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‘No change’ in Chelsea position, ‘faith’ in Graham Potter — reports

Ride or die

Chelsea v Southampton - Premier League - Stamford Bridge Photo by Zac Goodwin/PA Images via Getty Images

Following last night’s 1-0 defeat, Graham Potter’s winning percentage stands at 36 per cent, the lowest for a Chelsea manager in three decades, since Ian Porterfield and Glenn Hoddle roamed the touchline in the early 90s. That was an acceptable standard then. Now? Not so much.

Potter loves to talk about circumstances and context, but the circumstances and context of 2023 are very different from 1993, both in terms of Chelsea as a club and the Premier League as an institution of the global game.

Since Hoddle left us for the England job in 1996, only two full-time Chelsea managers finished their tenures with a winning percentage under 50 (Ruud Gullit at 49% and André Villas-Boas at 48%). And after Roman Abramovich raised the stakes, the acceptable standard was around 60% — a win-ratio that reflected not only expectations on the pitch, but the club’s ambitions as a whole.

Todd Boehly & Co may want to do (some) things differently, but there isn’t much to gain and possibly a fair bit to lose from letting that standard drop so precipitously.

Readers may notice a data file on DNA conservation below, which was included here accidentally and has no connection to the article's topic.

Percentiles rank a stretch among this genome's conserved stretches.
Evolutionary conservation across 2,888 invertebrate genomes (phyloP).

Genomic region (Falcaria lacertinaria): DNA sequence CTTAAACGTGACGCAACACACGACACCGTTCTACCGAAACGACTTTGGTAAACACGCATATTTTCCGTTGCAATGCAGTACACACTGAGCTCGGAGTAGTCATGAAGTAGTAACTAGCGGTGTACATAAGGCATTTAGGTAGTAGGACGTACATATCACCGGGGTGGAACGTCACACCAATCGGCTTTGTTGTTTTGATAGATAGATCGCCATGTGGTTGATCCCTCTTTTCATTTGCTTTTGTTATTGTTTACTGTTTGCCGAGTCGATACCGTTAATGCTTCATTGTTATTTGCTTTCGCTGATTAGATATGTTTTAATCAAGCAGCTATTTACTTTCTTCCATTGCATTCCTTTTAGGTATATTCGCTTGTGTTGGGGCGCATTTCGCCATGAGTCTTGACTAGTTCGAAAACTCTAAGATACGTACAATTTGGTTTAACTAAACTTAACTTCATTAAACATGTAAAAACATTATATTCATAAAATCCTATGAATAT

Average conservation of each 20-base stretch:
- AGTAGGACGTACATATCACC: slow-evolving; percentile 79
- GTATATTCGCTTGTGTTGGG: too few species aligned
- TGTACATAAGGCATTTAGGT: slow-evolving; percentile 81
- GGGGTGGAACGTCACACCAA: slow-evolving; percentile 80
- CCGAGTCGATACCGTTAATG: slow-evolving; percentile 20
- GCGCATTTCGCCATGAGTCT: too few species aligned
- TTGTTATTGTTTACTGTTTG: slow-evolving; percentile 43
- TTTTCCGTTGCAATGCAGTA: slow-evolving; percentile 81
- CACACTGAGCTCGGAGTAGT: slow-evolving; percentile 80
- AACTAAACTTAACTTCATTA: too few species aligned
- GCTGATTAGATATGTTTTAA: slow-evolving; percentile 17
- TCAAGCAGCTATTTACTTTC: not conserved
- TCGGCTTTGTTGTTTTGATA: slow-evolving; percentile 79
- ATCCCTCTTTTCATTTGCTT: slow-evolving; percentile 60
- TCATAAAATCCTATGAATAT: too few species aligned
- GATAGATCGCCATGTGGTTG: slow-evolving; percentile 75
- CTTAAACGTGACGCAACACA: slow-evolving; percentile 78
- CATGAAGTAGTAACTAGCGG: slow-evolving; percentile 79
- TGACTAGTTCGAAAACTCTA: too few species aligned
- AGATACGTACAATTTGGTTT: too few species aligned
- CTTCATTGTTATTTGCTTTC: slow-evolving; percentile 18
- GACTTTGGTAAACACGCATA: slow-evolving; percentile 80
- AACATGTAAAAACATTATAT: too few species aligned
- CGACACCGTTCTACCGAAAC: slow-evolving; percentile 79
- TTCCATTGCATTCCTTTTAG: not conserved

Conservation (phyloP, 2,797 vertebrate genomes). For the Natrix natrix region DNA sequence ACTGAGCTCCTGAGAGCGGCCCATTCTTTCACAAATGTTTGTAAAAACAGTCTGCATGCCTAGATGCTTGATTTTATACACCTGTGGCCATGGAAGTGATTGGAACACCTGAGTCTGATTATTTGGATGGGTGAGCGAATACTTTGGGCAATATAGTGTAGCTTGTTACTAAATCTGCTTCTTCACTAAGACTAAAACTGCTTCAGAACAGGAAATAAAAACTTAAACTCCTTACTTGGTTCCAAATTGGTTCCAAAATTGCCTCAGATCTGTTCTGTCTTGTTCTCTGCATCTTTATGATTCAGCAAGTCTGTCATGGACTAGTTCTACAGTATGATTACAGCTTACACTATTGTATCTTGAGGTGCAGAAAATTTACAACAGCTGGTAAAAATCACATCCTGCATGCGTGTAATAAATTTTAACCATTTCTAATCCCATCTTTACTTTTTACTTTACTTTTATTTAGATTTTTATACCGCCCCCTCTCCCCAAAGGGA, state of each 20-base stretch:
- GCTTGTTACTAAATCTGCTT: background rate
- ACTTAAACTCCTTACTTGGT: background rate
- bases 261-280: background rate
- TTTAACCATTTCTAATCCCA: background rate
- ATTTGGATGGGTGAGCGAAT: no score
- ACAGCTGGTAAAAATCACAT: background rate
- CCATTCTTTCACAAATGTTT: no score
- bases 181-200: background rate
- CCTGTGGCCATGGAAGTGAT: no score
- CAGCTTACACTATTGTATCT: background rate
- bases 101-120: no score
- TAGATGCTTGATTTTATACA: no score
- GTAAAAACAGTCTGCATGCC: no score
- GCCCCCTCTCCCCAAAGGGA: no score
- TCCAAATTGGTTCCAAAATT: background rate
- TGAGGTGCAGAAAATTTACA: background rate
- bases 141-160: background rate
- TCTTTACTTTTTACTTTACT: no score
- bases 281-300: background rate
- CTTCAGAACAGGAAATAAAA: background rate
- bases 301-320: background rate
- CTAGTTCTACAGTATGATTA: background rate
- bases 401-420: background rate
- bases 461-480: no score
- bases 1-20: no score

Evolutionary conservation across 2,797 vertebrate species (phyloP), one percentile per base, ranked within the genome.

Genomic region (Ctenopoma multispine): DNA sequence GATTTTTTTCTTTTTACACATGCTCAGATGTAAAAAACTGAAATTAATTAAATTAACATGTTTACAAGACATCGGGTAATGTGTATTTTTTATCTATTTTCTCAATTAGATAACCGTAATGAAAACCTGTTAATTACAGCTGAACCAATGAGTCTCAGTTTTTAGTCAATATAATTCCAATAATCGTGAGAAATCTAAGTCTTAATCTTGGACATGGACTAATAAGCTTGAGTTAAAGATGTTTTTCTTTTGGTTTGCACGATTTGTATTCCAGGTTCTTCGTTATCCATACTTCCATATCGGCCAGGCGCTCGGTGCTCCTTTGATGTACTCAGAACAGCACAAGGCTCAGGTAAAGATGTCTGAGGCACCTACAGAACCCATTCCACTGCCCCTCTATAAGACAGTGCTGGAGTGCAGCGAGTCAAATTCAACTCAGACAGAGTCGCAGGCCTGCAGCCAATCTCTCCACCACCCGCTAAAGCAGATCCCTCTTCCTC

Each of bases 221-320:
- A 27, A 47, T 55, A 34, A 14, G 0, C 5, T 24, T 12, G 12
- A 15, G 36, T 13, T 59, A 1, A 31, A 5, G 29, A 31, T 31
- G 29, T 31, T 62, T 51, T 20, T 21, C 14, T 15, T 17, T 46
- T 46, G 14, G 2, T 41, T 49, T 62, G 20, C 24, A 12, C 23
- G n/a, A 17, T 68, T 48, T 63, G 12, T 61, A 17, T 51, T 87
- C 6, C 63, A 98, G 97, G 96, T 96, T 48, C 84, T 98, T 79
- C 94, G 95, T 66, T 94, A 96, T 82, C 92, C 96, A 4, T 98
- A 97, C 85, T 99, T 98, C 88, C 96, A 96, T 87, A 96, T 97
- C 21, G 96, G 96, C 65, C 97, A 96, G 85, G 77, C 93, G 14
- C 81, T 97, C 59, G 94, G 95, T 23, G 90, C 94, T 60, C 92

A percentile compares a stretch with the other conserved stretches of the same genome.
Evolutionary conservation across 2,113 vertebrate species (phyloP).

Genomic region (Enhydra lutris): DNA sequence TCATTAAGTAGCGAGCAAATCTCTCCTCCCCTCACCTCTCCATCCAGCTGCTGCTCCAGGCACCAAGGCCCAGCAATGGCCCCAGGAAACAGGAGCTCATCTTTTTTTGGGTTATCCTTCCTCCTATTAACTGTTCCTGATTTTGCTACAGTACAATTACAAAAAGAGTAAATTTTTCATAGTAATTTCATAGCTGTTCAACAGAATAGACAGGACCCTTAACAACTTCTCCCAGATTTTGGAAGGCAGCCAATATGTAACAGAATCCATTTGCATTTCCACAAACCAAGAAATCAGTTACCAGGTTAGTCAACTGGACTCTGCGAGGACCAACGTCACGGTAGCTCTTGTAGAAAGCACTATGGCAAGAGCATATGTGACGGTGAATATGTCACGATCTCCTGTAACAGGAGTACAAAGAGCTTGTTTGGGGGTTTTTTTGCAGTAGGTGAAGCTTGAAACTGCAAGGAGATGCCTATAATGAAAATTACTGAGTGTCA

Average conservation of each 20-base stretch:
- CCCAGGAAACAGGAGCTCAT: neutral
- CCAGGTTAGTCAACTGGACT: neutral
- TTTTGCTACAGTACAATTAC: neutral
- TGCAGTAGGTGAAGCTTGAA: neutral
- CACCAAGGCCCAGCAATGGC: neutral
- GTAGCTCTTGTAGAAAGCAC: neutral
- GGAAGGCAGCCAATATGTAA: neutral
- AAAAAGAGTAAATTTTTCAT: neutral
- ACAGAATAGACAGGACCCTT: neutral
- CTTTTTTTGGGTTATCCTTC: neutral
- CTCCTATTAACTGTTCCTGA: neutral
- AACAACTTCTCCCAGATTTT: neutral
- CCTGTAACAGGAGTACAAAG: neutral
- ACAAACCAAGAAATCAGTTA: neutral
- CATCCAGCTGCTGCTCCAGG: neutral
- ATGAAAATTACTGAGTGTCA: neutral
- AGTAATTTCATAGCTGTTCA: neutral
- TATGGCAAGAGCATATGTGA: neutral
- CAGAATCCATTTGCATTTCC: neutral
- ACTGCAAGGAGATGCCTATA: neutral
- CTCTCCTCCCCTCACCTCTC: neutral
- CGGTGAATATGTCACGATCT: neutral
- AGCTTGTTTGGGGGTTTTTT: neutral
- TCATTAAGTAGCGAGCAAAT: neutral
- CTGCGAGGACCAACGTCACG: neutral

For now however, even as fan-pressure continues to rise, almost as a unified voice now, the owners remain fully behind their man. It is perhaps instructive to remember that they sacked Thomas Tuchel not because of results, but because they couldn’t get along with him. Clearly, they’re thick as thieves with ol’ G-Money.

It’s admirable what the new ownership have set out to do. Stability at the managerial position is something we had often pined for in the last twenty years. But that requires the right person as well. The right Ferguson, the right Wenger, the right Guardiola, the right Klopp, the right Hayes. They are outliers. Not everyone can be the right person. And it’s hard to see what they’re seeing in Potter, hard to see what makes them still believe that he is the guy, to be our guy. It may be hard to admit that they’re wrong.

In fairness, Potter’s only had 25 games. It feels longer because of the six-week World Cup break. Even Big Phil Scolari got 36 games, the shortest of any full-time Abramovich appointee. In fact, the shortest tenure for a non-interim manager in Chelsea history is 32 games (Danny Blanchflower in the late 70s, winning 5 of 32).

But can our circumstances and context allow for even that sort of leeway?

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